Goldman Sachs Discusses its Clearing Strategy

Battling through lower-volume expectations

Clearing volume should be down some 15 to 20 percent this year, says Brian Duggan, chief executive officer of Goldman Sachs Execution and Clearing Services. That will pose challenges to clearing firms, especially institutional firms that depend on clients who record huge amounts of business,
he says. 

The challenge is this: How can institutional clearers, whose businesses are built for scale, prosper when trading volume is expected to decline? Still, Duggan concedes that his counterparts on the retail side might have bigger problems, owing to dirt-cheap money that will hurt their spread business for Reg T accounts.

Some clearers won’t be able to cope. Therefore, more consolidation is ahead for the clearing business this year, he predicts. In other words, it will be a rehash of what has been going in the clearing business for some time. He notes that over the years Goldman Sachs bought Spear, Leeds & Kellogg, as well as First Options of Chicago. These were firms that had themselves acquired dozens of broker-dealers.

Goldman Sachs has been going through its own identity change: In 2008 it transformed itself from an investment bank into a commercial bank. Goldman Sachs, both the bank and the clearing firm, has had to adapt to tough times, as have its some 500 correspondents. These institutional clients include hedge funds, market makers and institutional broker-dealers.

Yet even in these hard times, Duggan believes there are opportunities for institutional firms like his that specialize in listed business. The problems of the over-the-counter business could very well help his firm. Duggan recently discussed these issues with Gregory Bresiger for Clearing Quarterly and Directory (CQ&D).

CQ&D: What’s the top priority for your correspondents in these uncertain times?

Duggan: The number one need for clients, besides having access to a global consolidated platform, is the ability to finance positions for them. Everyone is getting less inclined to extend credit and has become more balance sheet focused. Credit is becoming much more scrutinized.

CQ&D: Clearing is becoming a much tougher business because more banks have run into problems and there are fewer places to find financing for your clients?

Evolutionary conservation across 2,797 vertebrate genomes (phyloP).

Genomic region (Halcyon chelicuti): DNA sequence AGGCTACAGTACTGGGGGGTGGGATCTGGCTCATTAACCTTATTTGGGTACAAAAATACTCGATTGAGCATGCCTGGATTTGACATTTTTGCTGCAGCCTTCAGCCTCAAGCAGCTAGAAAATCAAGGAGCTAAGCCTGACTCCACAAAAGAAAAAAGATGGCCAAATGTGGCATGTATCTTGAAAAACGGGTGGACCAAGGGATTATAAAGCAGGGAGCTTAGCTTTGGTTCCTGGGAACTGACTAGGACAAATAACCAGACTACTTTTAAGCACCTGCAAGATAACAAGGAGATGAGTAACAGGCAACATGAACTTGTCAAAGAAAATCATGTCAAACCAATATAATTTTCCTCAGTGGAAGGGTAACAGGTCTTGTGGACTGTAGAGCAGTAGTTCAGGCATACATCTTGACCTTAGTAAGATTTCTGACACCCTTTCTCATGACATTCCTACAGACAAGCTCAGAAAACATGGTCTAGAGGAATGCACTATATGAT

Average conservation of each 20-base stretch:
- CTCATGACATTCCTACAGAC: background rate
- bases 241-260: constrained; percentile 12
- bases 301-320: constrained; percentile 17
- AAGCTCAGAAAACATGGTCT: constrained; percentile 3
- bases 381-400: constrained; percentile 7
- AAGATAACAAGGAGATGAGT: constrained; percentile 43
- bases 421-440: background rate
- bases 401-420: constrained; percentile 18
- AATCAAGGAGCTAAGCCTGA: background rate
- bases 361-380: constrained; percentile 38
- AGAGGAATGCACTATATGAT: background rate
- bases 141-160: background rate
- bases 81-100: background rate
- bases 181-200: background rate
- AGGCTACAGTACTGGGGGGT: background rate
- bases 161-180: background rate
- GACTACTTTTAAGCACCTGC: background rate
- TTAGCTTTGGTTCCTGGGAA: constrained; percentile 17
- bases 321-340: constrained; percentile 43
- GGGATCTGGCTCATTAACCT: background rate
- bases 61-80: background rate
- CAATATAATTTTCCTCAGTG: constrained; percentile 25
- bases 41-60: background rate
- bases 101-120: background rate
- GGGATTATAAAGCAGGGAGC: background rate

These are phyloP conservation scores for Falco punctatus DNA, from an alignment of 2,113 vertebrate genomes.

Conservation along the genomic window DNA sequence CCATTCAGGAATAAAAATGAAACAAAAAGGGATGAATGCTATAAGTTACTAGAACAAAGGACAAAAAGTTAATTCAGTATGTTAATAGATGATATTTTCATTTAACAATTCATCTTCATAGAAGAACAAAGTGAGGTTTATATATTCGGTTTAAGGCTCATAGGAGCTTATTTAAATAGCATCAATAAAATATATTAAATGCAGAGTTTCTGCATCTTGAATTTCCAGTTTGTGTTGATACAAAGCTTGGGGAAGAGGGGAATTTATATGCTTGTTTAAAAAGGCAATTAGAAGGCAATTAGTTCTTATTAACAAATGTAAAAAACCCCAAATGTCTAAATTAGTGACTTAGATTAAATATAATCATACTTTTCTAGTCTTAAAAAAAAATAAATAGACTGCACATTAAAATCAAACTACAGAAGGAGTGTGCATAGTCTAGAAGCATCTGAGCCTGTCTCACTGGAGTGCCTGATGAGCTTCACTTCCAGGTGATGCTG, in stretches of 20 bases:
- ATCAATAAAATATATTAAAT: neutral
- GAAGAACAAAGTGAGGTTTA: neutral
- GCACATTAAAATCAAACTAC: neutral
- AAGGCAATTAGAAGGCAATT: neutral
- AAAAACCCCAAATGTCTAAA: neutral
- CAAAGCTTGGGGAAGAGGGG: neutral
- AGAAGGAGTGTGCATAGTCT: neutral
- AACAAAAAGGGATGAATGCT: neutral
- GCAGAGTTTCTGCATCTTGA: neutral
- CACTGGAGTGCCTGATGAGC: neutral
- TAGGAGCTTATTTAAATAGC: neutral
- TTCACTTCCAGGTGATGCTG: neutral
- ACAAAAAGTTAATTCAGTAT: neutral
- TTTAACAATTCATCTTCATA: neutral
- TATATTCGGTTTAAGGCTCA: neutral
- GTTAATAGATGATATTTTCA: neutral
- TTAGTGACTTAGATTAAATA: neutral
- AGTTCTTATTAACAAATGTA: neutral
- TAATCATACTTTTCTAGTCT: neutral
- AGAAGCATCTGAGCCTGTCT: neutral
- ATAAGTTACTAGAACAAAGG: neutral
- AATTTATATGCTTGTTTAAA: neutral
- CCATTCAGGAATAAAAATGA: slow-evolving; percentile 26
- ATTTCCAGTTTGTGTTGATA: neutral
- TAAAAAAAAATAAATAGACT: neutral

Duggan: Very much so.

CQ&D: Institutional clearing firms, which could see dramatic drops in the business, have to do more to help correspondents find financing today? They’re in a very different situation than clearing firms servicing the retail customer?

Duggan: Yes, that’s a fair assessment. Most retail clients are carrying credit balances. What they’re dealing with in the clearing space is the decline of interest income. That was the spread you would make on your credit interest. When interest rates are near zero, that’s a real challenge for the retail clearing firms since they have a line item on their P&L that is now zero.

CQ&D: Is there a minimum number of correspondents needed to survive in this environment?

Duggan: It depends on your target market; retail or institutional. 

CQ&D: So for you, on the institutional side, it’s quality and not quantity of correspondents?

Duggan: Yes. Our 500 clients are in the market every day. We have a good business model for the size of our client list.

CQ&D: Is there any part of the clearing business in which you think there will be growth this year?

Duggan: Our focus on growth will be on increasing market share. For the first time in a long time we are expecting industry volume to be down 15 to 20 percent.

CQ&D: Who will be your target market to get you through a time when business is depressed?

Duggan:  In addition to gaining market share, we will look for new products to be listed on exchanges like Credit Default Swaps.

CQ&D: You only clear listed products?

Duggan: Yes.

CQ&D: Can you give an example of why listed may make sense in this environment?

Duggan: They mitigate counterparty risk and credit as well as price transparency

CQ&D: So you believe you can benefit from the problems
of OTC?

Duggan: We would definitely benefit from OTC moving to more exchange trading activity.

CQ&D: On another issue, the industry utility, the Depository Trust & Clearing Corp. (DTCC), may be facing competition soon from Nasdaq. Would Goldman Sachs consider using Nasdaq instead of DTCC, which provides clearing and settlement services at cost?

Duggan: If what the Nasdaq offering was attractive to our clients, (broker-dealers, institutions and market makers), then we would have to
figure out how to interface with their product.

CQ&D: What would they have to do to get your business?

Duggan:  Convince our clients of the benefits.

CQ&D: But would you have any concerns with the Nasdaq for profit clearing model vs. DTCC’s at-cost model?

Duggan:  My main concern would be that it would add another expense layer to our operations.   

CQ&D: That someone won’t be hurt who wants to use both Nasdaq and keep some business with the DTCC, right?

Duggan:  There would have to be a compelling business case for our clients to straddle settlements across the two like products. The products would also need to be fungible.

CQ&D: So you have some questions about whether firms like yours could use Nasdaq part of the time and DTCC the rest of the time?

Duggan: Yes, especially in an environment in which everyone is incredibly cost-focused. Firms are trying to save money and reduce additional operational costs, but if there are economic reasons that would make it attractive to our clients, then we would go there.

CQ&D: Mr. Duggan, thank you for your time.
Duggan: You’re welcome.